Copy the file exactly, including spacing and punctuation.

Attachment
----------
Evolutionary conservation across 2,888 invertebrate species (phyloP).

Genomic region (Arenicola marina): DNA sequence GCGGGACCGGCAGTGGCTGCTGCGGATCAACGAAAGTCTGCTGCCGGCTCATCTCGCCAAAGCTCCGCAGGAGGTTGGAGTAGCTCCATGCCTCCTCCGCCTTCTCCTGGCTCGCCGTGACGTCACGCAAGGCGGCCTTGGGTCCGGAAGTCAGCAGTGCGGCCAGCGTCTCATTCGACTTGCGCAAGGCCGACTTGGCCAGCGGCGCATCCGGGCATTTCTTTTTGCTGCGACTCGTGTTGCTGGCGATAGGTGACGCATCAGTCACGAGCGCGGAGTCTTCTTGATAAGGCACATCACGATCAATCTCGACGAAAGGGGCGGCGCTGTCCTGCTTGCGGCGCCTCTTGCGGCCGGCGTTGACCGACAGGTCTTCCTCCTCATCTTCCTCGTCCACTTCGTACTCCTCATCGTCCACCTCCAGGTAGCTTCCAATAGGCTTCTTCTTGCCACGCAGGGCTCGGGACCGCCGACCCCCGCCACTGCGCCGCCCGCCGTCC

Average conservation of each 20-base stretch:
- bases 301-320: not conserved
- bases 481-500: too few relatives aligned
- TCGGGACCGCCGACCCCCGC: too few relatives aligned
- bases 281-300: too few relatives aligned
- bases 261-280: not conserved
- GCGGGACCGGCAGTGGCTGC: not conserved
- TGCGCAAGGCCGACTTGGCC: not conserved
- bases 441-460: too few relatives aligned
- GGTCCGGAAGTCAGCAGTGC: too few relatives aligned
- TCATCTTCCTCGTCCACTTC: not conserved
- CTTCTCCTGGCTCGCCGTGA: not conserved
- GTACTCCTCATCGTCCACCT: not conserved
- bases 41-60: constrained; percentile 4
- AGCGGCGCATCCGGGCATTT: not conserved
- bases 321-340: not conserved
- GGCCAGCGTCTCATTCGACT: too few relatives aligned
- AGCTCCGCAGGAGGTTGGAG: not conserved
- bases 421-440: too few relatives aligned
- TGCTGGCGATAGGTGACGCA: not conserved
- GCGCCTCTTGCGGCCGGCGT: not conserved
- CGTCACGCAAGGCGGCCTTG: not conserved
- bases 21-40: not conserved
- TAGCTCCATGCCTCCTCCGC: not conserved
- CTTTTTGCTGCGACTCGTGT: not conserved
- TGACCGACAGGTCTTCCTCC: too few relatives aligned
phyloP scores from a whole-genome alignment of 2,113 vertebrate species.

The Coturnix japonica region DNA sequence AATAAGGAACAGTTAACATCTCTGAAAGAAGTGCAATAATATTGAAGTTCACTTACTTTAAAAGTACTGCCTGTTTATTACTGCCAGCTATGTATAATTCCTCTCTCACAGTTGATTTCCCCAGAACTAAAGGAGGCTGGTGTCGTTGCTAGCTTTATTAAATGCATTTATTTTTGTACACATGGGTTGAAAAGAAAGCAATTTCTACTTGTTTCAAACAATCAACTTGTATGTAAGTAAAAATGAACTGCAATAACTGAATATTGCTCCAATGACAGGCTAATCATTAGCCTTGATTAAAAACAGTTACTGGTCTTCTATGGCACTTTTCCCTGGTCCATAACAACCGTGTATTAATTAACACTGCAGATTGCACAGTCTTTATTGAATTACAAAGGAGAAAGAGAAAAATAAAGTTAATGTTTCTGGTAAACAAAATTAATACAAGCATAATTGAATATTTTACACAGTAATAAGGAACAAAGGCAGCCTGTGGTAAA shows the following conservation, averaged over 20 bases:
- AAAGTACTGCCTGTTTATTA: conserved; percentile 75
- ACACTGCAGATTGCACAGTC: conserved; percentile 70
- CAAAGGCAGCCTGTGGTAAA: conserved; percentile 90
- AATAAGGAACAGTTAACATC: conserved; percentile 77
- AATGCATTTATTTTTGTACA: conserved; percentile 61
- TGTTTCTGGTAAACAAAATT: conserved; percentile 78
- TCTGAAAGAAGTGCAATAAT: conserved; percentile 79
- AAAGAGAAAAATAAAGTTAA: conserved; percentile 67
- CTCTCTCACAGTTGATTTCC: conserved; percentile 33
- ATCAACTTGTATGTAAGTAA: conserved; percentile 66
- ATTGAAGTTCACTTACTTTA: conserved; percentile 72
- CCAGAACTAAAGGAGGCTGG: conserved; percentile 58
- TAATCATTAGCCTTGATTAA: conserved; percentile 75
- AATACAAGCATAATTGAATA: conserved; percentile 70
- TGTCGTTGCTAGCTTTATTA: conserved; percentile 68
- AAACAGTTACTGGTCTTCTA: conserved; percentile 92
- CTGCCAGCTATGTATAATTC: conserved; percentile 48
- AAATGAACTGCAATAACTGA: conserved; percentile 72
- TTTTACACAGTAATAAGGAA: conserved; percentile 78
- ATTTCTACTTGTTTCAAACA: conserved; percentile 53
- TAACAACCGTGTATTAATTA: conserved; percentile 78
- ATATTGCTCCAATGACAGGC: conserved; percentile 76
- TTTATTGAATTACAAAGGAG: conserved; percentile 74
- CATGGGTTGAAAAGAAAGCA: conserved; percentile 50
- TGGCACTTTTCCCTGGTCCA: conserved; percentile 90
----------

Evolutionary conservation across 2,888 invertebrate species (phyloP).

Genomic region (Arenicola marina): DNA sequence GCGGGACCGGCAGTGGCTGCTGCGGATCAACGAAAGTCTGCTGCCGGCTCATCTCGCCAAAGCTCCGCAGGAGGTTGGAGTAGCTCCATGCCTCCTCCGCCTTCTCCTGGCTCGCCGTGACGTCACGCAAGGCGGCCTTGGGTCCGGAAGTCAGCAGTGCGGCCAGCGTCTCATTCGACTTGCGCAAGGCCGACTTGGCCAGCGGCGCATCCGGGCATTTCTTTTTGCTGCGACTCGTGTTGCTGGCGATAGGTGACGCATCAGTCACGAGCGCGGAGTCTTCTTGATAAGGCACATCACGATCAATCTCGACGAAAGGGGCGGCGCTGTCCTGCTTGCGGCGCCTCTTGCGGCCGGCGTTGACCGACAGGTCTTCCTCCTCATCTTCCTCGTCCACTTCGTACTCCTCATCGTCCACCTCCAGGTAGCTTCCAATAGGCTTCTTCTTGCCACGCAGGGCTCGGGACCGCCGACCCCCGCCACTGCGCCGCCCGCCGTCC

Average conservation of each 20-base stretch:
- bases 301-320: not conserved
- bases 481-500: too few relatives aligned
- TCGGGACCGCCGACCCCCGC: too few relatives aligned
- bases 281-300: too few relatives aligned
- bases 261-280: not conserved
- GCGGGACCGGCAGTGGCTGC: not conserved
- TGCGCAAGGCCGACTTGGCC: not conserved
- bases 441-460: too few relatives aligned
- GGTCCGGAAGTCAGCAGTGC: too few relatives aligned
- TCATCTTCCTCGTCCACTTC: not conserved
- CTTCTCCTGGCTCGCCGTGA: not conserved
- GTACTCCTCATCGTCCACCT: not conserved
- bases 41-60: constrained; percentile 4
- AGCGGCGCATCCGGGCATTT: not conserved
- bases 321-340: not conserved
- GGCCAGCGTCTCATTCGACT: too few relatives aligned
- AGCTCCGCAGGAGGTTGGAG: not conserved
- bases 421-440: too few relatives aligned
- TGCTGGCGATAGGTGACGCA: not conserved
- GCGCCTCTTGCGGCCGGCGT: not conserved
- CGTCACGCAAGGCGGCCTTG: not conserved
- bases 21-40: not conserved
- TAGCTCCATGCCTCCTCCGC: not conserved
- CTTTTTGCTGCGACTCGTGT: not conserved
- TGACCGACAGGTCTTCCTCC: too few relatives aligned
phyloP scores from a whole-genome alignment of 2,113 vertebrate species.

The Coturnix japonica region DNA sequence AATAAGGAACAGTTAACATCTCTGAAAGAAGTGCAATAATATTGAAGTTCACTTACTTTAAAAGTACTGCCTGTTTATTACTGCCAGCTATGTATAATTCCTCTCTCACAGTTGATTTCCCCAGAACTAAAGGAGGCTGGTGTCGTTGCTAGCTTTATTAAATGCATTTATTTTTGTACACATGGGTTGAAAAGAAAGCAATTTCTACTTGTTTCAAACAATCAACTTGTATGTAAGTAAAAATGAACTGCAATAACTGAATATTGCTCCAATGACAGGCTAATCATTAGCCTTGATTAAAAACAGTTACTGGTCTTCTATGGCACTTTTCCCTGGTCCATAACAACCGTGTATTAATTAACACTGCAGATTGCACAGTCTTTATTGAATTACAAAGGAGAAAGAGAAAAATAAAGTTAATGTTTCTGGTAAACAAAATTAATACAAGCATAATTGAATATTTTACACAGTAATAAGGAACAAAGGCAGCCTGTGGTAAA shows the following conservation, averaged over 20 bases:
- AAAGTACTGCCTGTTTATTA: conserved; percentile 75
- ACACTGCAGATTGCACAGTC: conserved; percentile 70
- CAAAGGCAGCCTGTGGTAAA: conserved; percentile 90
- AATAAGGAACAGTTAACATC: conserved; percentile 77
- AATGCATTTATTTTTGTACA: conserved; percentile 61
- TGTTTCTGGTAAACAAAATT: conserved; percentile 78
- TCTGAAAGAAGTGCAATAAT: conserved; percentile 79
- AAAGAGAAAAATAAAGTTAA: conserved; percentile 67
- CTCTCTCACAGTTGATTTCC: conserved; percentile 33
- ATCAACTTGTATGTAAGTAA: conserved; percentile 66
- ATTGAAGTTCACTTACTTTA: conserved; percentile 72
- CCAGAACTAAAGGAGGCTGG: conserved; percentile 58
- TAATCATTAGCCTTGATTAA: conserved; percentile 75
- AATACAAGCATAATTGAATA: conserved; percentile 70
- TGTCGTTGCTAGCTTTATTA: conserved; percentile 68
- AAACAGTTACTGGTCTTCTA: conserved; percentile 92
- CTGCCAGCTATGTATAATTC: conserved; percentile 48
- AAATGAACTGCAATAACTGA: conserved; percentile 72
- TTTTACACAGTAATAAGGAA: conserved; percentile 78
- ATTTCTACTTGTTTCAAACA: conserved; percentile 53
- TAACAACCGTGTATTAATTA: conserved; percentile 78
- ATATTGCTCCAATGACAGGC: conserved; percentile 76
- TTTATTGAATTACAAAGGAG: conserved; percentile 74
- CATGGGTTGAAAAGAAAGCA: conserved; percentile 50
- TGGCACTTTTCCCTGGTCCA: conserved; percentile 90